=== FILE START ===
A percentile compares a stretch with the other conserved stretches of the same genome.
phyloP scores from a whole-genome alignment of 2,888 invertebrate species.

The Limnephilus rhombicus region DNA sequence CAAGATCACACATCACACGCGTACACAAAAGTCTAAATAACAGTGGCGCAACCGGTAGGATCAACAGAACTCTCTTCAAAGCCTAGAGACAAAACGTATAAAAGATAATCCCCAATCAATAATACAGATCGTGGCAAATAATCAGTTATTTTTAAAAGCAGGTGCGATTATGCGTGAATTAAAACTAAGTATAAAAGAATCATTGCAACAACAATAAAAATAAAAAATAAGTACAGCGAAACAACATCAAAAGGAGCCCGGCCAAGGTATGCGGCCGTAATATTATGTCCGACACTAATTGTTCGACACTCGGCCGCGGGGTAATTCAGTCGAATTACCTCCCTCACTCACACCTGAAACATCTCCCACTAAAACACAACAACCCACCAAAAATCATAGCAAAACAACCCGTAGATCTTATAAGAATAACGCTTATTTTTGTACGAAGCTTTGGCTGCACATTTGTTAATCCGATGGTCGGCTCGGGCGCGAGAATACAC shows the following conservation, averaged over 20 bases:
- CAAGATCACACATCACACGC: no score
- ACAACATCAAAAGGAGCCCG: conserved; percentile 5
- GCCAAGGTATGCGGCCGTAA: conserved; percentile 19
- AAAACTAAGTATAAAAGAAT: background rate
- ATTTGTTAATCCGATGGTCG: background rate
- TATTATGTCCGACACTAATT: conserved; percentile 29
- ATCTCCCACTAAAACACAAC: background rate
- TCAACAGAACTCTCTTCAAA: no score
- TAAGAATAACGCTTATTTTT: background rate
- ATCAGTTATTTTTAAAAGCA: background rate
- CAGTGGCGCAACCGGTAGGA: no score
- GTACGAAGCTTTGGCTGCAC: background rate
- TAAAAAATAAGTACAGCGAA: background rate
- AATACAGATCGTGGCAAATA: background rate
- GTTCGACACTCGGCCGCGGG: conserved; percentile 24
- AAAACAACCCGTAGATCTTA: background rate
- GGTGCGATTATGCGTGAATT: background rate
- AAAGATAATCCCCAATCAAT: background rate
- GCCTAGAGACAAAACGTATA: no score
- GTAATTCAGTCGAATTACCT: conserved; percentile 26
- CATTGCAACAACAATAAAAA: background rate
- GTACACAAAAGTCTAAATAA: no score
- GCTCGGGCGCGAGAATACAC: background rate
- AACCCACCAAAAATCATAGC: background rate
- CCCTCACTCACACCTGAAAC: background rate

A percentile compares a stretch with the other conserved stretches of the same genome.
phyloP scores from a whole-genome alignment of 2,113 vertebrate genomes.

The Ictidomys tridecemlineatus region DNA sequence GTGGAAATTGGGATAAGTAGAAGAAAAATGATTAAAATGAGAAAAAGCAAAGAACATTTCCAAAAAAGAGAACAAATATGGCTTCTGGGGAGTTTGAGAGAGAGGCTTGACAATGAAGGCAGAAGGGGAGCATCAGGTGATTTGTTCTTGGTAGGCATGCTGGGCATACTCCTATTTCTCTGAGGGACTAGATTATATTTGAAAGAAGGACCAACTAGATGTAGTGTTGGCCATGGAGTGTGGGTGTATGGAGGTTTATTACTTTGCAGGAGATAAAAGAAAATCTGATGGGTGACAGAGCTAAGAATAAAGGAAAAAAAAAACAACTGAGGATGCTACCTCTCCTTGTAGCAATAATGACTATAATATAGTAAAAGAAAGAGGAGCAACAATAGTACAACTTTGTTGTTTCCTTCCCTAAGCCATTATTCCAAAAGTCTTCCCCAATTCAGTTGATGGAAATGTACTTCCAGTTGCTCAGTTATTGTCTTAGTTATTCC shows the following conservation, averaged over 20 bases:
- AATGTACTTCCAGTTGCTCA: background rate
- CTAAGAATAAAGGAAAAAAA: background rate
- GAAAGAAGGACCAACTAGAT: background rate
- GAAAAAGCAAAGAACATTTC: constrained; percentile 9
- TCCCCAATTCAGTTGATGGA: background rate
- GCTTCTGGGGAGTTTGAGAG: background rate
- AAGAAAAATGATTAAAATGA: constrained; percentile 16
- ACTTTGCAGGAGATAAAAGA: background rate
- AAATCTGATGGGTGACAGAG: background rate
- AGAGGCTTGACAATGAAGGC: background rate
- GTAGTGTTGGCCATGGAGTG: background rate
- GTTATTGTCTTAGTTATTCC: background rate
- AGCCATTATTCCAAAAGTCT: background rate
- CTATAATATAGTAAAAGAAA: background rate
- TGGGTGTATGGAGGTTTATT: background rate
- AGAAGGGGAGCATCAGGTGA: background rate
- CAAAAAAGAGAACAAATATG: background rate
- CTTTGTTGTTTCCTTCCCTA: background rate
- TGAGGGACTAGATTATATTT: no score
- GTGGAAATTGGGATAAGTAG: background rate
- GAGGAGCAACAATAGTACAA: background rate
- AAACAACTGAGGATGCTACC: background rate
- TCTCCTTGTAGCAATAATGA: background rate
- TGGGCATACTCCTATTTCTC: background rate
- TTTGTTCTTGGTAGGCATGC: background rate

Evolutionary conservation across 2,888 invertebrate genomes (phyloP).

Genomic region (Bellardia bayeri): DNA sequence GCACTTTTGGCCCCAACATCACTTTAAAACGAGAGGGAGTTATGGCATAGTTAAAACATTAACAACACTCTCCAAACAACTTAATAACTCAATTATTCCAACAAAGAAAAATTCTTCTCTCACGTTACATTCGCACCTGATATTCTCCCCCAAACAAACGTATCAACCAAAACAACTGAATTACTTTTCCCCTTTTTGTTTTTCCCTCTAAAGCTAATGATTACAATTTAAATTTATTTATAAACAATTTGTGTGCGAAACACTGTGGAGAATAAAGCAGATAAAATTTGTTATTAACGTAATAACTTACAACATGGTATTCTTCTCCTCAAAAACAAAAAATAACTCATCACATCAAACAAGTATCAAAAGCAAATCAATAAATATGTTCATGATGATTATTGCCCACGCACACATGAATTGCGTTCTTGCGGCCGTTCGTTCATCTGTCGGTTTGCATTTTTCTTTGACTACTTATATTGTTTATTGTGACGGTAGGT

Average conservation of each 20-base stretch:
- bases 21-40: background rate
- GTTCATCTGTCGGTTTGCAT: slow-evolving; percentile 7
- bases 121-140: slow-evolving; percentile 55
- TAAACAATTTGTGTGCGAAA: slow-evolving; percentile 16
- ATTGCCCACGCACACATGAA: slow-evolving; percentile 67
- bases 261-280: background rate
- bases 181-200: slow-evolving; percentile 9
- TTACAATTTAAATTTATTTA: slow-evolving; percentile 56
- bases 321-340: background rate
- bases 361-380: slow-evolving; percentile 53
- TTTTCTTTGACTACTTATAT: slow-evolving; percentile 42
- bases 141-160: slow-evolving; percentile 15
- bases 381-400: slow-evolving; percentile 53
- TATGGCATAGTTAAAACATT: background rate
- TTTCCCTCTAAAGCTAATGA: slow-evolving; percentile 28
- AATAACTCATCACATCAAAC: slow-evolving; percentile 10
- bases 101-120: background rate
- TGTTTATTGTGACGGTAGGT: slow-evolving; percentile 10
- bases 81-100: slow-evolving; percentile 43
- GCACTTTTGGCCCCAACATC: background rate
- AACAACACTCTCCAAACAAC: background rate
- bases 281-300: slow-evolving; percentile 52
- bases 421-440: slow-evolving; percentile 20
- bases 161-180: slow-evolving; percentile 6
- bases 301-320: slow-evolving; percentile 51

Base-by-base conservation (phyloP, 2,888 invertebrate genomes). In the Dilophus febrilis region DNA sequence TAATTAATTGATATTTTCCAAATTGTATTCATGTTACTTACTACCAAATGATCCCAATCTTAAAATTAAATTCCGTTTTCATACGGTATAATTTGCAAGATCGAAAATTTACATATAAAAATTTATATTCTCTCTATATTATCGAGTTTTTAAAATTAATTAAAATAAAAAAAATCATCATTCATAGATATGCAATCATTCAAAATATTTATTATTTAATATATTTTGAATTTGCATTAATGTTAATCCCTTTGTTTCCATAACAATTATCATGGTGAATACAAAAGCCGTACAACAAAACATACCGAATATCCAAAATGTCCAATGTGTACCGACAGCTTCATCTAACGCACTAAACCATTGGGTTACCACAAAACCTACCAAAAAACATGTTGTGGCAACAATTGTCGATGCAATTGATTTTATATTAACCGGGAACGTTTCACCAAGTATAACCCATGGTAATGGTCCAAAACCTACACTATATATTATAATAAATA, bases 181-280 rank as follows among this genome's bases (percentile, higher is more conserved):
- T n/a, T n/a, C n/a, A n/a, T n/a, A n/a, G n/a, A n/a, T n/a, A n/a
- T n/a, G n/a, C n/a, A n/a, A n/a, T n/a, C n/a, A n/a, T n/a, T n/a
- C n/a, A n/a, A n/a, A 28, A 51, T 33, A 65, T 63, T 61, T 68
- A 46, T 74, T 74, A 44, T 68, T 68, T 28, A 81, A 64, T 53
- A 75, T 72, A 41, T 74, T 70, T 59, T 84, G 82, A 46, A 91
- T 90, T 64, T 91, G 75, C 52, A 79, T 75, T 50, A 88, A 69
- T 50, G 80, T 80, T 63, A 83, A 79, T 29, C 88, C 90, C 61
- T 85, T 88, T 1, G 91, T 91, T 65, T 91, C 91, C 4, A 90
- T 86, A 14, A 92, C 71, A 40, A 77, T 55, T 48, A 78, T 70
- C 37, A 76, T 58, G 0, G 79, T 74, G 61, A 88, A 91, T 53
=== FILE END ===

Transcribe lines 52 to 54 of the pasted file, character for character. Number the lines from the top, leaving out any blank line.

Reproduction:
- GAGGAGCAACAATAGTACAA: background rate
- AAACAACTGAGGATGCTACC: background rate
- TCTCCTTGTAGCAATAATGA: background rate